September 15, 2003 by Canadian Underwriter
Although the hard market pricing seen since late 2000 is now being reflected in U.S. p&c insurer results, questions about future exposure, specifically to environmental risks, remain, says rating agency A.M. Best.
Commenting on first-half 2003 results, the rater says net income is up 159%, to US$18.6 billion, from the US$7.2 billion reported for first-half 2002.
Rate increases drove net written premiums up 12.6% year-on-year, and the industry’s combined ratio dropped below the “magic 100%”, to 99.3% for first-half 2003. And this is despite the effect of adverse development from asbestos and environmental (A&E) exposures, which add about 5.1 points to the ratio. “This is the first time in the past five years that the industry reported a combined ratio below 100 at midyear,” A.M. Best notes.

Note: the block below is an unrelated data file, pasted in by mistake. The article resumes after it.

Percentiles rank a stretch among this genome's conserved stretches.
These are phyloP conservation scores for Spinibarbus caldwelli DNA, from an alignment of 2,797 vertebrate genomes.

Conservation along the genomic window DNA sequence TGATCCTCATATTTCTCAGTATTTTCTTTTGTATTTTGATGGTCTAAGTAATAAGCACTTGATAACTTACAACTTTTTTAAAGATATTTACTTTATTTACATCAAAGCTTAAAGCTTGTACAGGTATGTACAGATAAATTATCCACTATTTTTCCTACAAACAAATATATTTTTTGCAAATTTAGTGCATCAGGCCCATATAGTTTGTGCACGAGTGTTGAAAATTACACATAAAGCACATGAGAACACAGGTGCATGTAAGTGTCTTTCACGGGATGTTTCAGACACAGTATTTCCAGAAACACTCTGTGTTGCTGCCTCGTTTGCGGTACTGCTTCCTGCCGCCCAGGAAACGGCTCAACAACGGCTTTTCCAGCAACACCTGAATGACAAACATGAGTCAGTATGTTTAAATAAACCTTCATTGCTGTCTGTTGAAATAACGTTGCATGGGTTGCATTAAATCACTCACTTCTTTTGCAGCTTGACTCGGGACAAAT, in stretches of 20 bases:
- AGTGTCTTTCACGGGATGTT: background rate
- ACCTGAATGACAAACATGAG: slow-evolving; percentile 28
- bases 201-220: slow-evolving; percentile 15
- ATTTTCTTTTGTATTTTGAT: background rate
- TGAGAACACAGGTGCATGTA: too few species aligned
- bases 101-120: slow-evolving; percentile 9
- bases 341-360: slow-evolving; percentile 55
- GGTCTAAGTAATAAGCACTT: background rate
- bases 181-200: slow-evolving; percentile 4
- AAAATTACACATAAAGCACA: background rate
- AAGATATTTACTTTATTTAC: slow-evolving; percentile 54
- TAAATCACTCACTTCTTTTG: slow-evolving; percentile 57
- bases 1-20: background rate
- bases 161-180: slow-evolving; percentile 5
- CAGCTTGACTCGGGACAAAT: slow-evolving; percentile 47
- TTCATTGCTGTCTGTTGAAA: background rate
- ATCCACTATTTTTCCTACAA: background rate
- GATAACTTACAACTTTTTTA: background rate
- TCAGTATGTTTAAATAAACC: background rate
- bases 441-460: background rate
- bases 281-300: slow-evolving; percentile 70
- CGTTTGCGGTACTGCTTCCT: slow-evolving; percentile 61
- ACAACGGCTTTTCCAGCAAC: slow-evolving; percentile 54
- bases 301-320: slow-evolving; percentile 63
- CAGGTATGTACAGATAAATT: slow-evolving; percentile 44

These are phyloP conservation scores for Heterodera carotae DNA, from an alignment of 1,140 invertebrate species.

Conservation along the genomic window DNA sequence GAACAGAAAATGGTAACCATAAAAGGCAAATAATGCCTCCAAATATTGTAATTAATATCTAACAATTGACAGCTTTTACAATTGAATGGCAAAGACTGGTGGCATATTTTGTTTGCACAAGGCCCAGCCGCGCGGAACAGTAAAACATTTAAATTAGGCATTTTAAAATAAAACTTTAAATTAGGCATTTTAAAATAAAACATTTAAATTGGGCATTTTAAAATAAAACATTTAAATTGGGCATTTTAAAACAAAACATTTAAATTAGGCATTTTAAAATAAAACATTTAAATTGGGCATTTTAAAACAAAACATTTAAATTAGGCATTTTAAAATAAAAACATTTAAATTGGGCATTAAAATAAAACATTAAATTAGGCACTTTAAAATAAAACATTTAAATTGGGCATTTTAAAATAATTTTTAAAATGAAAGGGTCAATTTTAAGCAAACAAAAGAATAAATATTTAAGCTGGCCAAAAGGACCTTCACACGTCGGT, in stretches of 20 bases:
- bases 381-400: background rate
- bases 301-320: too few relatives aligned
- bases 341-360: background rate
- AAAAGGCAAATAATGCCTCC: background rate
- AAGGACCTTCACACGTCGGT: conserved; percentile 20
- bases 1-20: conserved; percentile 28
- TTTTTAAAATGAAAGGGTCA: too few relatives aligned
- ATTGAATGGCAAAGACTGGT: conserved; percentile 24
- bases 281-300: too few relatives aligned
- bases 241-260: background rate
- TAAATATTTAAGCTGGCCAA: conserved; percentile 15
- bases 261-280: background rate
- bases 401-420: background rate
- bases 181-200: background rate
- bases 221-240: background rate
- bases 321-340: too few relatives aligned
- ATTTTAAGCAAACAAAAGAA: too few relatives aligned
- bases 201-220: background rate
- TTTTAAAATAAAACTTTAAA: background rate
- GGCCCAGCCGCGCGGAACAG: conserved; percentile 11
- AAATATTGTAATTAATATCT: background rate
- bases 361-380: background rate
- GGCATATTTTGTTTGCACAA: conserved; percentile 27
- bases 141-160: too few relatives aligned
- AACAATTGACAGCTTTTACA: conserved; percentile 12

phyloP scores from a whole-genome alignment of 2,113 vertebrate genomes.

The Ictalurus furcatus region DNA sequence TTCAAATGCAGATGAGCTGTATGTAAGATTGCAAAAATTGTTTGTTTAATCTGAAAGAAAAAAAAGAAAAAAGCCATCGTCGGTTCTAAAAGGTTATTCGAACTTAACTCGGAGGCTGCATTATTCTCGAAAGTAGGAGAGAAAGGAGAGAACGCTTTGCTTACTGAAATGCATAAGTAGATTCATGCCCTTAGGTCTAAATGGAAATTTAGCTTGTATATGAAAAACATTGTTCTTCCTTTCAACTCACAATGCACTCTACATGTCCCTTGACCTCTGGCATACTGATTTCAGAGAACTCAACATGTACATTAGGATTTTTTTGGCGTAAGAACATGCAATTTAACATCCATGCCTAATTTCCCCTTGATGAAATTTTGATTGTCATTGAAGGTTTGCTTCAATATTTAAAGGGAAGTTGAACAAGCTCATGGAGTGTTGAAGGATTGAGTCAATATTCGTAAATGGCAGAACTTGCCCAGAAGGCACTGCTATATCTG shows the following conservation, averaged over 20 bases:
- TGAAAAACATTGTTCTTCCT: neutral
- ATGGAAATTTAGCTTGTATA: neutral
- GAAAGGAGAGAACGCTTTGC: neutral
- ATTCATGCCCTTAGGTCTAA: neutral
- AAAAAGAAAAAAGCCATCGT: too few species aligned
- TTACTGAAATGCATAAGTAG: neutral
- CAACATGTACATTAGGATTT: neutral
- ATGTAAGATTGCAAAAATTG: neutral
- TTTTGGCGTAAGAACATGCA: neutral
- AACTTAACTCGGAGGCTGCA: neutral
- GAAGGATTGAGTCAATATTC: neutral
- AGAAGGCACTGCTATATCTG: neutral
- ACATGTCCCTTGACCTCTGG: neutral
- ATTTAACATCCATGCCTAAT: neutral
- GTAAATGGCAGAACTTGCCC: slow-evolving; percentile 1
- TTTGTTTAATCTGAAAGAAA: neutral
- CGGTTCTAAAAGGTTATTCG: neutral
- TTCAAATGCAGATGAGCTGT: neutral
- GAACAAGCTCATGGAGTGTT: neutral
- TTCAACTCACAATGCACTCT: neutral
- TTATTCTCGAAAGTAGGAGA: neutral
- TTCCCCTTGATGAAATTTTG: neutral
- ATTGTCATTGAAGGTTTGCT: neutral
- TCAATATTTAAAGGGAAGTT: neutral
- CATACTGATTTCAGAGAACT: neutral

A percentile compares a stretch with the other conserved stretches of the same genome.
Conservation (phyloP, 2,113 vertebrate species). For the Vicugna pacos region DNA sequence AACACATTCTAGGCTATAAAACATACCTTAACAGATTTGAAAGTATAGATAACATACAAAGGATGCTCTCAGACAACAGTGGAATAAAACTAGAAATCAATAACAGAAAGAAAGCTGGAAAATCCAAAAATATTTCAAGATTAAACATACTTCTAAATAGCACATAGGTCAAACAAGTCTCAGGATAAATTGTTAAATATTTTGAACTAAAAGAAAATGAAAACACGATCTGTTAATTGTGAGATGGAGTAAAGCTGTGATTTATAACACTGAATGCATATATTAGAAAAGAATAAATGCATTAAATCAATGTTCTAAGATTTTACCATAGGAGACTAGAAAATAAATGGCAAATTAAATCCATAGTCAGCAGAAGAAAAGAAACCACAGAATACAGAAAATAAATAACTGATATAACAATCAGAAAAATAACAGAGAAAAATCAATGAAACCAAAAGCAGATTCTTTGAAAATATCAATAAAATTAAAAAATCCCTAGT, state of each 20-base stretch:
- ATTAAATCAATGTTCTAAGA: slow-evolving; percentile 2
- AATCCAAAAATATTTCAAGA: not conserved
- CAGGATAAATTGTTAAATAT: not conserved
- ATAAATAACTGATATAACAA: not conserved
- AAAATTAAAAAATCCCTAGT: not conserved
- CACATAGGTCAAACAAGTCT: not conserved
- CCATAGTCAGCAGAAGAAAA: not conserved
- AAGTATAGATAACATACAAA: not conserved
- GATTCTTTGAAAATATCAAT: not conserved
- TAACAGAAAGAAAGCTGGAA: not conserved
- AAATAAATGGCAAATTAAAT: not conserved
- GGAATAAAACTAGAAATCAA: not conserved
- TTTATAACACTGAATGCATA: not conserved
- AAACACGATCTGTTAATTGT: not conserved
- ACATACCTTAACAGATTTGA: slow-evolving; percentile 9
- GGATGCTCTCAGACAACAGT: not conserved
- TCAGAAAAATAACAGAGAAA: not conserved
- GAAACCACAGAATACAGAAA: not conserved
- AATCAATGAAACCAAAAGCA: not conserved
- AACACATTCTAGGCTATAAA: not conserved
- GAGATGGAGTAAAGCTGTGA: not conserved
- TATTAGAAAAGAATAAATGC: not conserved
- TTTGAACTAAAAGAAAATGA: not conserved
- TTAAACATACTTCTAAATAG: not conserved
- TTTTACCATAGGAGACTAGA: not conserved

Underwriting losses dropped to US$2.1 billion for the first half of 2003, against US$10.2 billion at the same point last year. “Market dynamics such as withdrawals in certain business lines, combined with limited capacity, especially in some primary and excess casualty markets, are maintaining pricing momentum. However, the volatility of rate increases tempered, and it is apparent that property rates largely have reached the peak of the pricing cycle.”
One sore spot investment returns also seems to be turning around. The U.S. industry saw investment income rise 7% to US$20.7 billion for first-half 2003, from US$19.4 billion at the same point last year. This helped push operating income up by 118.6% year-on-year, and the overall effect was a “much-needed” boost to surplus of 11% for first-half 2003.
Despite these impressive results, A.M. Best takes a cautious view of the industry, noting, “the industry still is toiling its way out of a decade of soft pricing, accelerating loss-cost trends and a multiple-year capital-market quandary.”
Nonetheless, the rater predicts yearend 2003 will see U.S. insurers post positive results and surplus gains for the first time in three years, despite the negative pull of A&E reserve charges and adverse development, specifically in commercial lines.